Most of the episodes in this set run a little over 22 minutes long. Two stand out as being slightly shorter than the rest: "The Grass is Always Greener" is just over 21 minutes, and "Train of Fools" is about 40 second shorter than most. While some may immediately suspect that these episodes have been trimmed, I can't remember anything from these shows not presented here. It's quite possible that the week they originally aired, there was TGIF programming which required slightly shorter episodes. Seeing as how Disney has been good about not providing incomplete episodes of "Boy Meets World" or other shows in the past (with recently-issued "The Muppet Show" being a lone exception) and that running time of this show fluctuates far more than most, I'm willing to shrug it off rather than question it more deeply. It should be pointed out that, these Season Three episodes have their original opening title sequence restored, unlike syndicated airings of years past which substituted Season Four's. The third season intro is not much, simply featuring single color-tinted images of Cory, Shawn, and Eric hanging out at Chubby's. It tries to pass off the show as some kind of hip mid-'90s program (which I suppose it is) and the short instrumental music undergoes a change somewhere before the season's midway point.

Unfortunately, the chapter stops within episodes previously tied to commercial breaks have been abandoned. This is one area in the TV season set department where Disney seems to be regressing and there's no reason for it. Sure, DVD's fast forward option is much speedier than the VHS equivalent, and these episodes run no longer than 23 minutes, so we're not talking about great inconvenience. But the lack of something present and useful on past seasons' releases is mildly frustrating and baffling nonetheless.

Cory thinks he's in with Mr. Williams... and Eric thinks he just got into Boris College.


In its third season, "Boy Meets World" did not need to tinker greatly with the format that provided unwavering success in its first two years. Nonetheless, as the show's protagonist grew, the show did too, and its high school scenarios here mature beyond Season One's classroom-centered lessons and Season Two's "girls and dances" phase. Season Three may soften the imparting of values in favor of amplifying comedy and developing characters through various experiences, but the results are wholly enjoyable and not significantly different in feel from the previous season.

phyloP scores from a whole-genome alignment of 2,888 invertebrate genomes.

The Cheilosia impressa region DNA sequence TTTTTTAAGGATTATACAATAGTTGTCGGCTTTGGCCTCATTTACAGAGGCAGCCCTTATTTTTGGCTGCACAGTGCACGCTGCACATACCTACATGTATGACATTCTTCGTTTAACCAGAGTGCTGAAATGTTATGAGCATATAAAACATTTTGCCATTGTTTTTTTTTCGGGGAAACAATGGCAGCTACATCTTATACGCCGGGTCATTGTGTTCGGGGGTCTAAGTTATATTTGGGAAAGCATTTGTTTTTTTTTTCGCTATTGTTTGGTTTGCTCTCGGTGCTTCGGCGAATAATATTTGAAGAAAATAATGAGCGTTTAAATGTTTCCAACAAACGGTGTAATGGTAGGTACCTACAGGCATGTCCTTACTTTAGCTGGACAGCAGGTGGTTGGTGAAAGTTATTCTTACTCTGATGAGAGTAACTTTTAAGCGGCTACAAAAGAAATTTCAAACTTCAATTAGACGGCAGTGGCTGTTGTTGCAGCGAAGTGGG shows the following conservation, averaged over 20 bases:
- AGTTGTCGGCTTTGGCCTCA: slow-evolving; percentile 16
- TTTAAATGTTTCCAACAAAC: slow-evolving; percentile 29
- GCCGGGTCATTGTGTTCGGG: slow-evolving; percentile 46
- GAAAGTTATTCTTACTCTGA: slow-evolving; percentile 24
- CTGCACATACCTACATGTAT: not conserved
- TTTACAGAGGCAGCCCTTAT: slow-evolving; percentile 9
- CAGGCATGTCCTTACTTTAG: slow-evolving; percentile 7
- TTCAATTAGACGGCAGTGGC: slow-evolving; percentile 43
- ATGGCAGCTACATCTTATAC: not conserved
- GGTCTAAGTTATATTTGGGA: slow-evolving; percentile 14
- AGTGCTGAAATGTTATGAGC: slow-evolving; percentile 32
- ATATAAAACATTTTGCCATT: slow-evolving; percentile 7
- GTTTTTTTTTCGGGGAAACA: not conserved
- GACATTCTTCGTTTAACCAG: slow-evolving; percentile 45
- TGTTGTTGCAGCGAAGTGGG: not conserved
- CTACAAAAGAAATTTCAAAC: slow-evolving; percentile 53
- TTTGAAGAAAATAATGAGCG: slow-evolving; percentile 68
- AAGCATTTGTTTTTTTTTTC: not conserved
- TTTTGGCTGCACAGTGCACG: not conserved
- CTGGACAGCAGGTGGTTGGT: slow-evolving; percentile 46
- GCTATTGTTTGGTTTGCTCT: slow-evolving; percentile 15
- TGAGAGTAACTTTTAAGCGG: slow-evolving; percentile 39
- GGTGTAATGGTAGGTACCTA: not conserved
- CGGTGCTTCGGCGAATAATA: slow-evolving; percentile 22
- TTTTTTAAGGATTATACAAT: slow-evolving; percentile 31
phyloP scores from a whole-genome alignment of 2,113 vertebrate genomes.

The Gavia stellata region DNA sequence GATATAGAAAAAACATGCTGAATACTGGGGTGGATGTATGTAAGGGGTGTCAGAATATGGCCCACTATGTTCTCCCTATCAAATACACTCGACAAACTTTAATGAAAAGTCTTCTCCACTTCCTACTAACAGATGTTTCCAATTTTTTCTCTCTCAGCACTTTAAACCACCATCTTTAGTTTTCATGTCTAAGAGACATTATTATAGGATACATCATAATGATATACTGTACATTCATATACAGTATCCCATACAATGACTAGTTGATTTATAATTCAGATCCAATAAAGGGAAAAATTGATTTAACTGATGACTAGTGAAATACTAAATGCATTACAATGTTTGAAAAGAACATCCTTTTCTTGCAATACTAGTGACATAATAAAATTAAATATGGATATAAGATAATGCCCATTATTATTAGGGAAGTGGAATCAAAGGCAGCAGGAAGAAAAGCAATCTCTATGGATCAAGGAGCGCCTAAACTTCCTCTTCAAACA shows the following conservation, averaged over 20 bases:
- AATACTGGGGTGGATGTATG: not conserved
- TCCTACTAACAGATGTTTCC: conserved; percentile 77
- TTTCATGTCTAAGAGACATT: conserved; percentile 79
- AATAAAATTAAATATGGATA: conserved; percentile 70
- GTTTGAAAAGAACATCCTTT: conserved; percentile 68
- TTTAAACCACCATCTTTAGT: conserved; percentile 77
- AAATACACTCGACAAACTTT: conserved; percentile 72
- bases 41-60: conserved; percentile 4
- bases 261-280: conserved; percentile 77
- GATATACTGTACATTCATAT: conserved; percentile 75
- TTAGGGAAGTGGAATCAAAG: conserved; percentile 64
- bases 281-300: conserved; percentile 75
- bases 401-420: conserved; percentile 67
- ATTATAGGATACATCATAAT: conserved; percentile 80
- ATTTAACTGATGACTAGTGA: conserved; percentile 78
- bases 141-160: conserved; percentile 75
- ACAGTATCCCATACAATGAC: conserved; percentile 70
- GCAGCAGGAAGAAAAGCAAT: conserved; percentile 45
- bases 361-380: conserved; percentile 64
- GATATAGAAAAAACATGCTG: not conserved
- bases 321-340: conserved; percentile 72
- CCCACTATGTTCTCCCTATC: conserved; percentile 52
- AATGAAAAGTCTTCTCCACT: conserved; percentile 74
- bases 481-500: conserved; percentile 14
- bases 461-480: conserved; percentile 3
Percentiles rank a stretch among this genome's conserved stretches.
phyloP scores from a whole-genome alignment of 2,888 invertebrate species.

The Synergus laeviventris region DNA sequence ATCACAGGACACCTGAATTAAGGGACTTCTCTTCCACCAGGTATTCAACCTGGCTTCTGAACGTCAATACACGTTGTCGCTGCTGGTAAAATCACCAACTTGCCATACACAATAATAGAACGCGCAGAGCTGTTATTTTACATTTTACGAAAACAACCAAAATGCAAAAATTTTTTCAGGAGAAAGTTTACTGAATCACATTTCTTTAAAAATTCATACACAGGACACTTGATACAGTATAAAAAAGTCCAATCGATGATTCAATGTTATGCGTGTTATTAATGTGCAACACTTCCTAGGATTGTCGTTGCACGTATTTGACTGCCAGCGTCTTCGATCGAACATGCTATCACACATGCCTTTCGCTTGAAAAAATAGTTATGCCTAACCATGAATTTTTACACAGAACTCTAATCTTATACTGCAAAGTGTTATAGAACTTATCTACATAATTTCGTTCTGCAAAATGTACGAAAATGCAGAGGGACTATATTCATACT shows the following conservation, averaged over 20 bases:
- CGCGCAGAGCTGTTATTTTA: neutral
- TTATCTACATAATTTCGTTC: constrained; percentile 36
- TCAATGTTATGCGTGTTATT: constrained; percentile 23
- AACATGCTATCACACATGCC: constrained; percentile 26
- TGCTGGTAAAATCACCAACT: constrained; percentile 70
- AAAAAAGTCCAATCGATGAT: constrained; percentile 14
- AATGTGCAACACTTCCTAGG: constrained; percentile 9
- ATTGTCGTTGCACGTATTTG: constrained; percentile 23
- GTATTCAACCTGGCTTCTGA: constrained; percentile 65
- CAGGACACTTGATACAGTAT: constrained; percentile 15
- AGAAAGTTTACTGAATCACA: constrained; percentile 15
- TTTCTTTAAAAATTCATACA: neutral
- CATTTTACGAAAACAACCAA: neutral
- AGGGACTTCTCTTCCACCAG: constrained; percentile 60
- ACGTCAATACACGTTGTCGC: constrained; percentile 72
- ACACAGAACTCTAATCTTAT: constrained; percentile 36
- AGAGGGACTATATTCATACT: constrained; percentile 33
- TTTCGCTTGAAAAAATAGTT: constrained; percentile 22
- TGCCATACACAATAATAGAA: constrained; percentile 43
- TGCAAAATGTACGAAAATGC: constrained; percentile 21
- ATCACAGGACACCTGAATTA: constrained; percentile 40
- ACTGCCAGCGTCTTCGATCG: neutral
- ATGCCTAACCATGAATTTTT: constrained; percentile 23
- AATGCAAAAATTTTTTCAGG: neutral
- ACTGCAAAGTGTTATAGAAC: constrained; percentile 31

In bonus features and design, this Third Season set is the weakest DVD release "Boy Meets World" has yet to receive, due to a lack of commentaries and chapter stops. The lone extra -- a brief but fun trivia game -- diverts, but the set is otherwise disappointingly marked by missed opportunities for supplements new and old that fans are clamoring for.

Nonetheless, the show is strong enough to still merit a sturdy recommendation. Buena Vista's box set does right where an increasing number of other television DVDs err; picture and sound quality are more than satisfactory, all the episodes appear to be entirely intact and properly arranged, packaging and design is consistent with previous releases and sufficiently-themed. With a now-lower price tag, this 3-disc set delivers more than eight hours of widely-pleasing comedy for just a bit more than a single new film. If the studio could make greater ripples in the special features department, future "BMW" releases could reach a level of perfection. As is, this DVD provides a solid presentation of a season marked by sharp writing, abundant laughs, an impressive roster of guest stars, and lead characters who remain easy to care about. Altogether, that's a winning combination you should not hesitate to check out.

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Boy Meets World on DVD: Season 1 • Season 2 • Season 3

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Related Reviews - Other Box Sets of Buena Vista TV on DVD:
Boy Meets World: The Complete Second Season • Boy Meets World: The Complete First Season
Sweet Valley High: The Complete First Season • Home Improvement: The Complete Second Season
The Golden Girls: The Complete Second Season • Scrubs: The Complete First Season
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The Muppet Show: Season One • Lizzie McGuire: Box Set Volume 1
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Page 1: Show Discussion, Disc 1, and Disc 2
Page 2: Disc 3, Video/Audio, Bonus Features, Menus & Packaging, and Closing Thoughts

Reviewed August 23, 2005.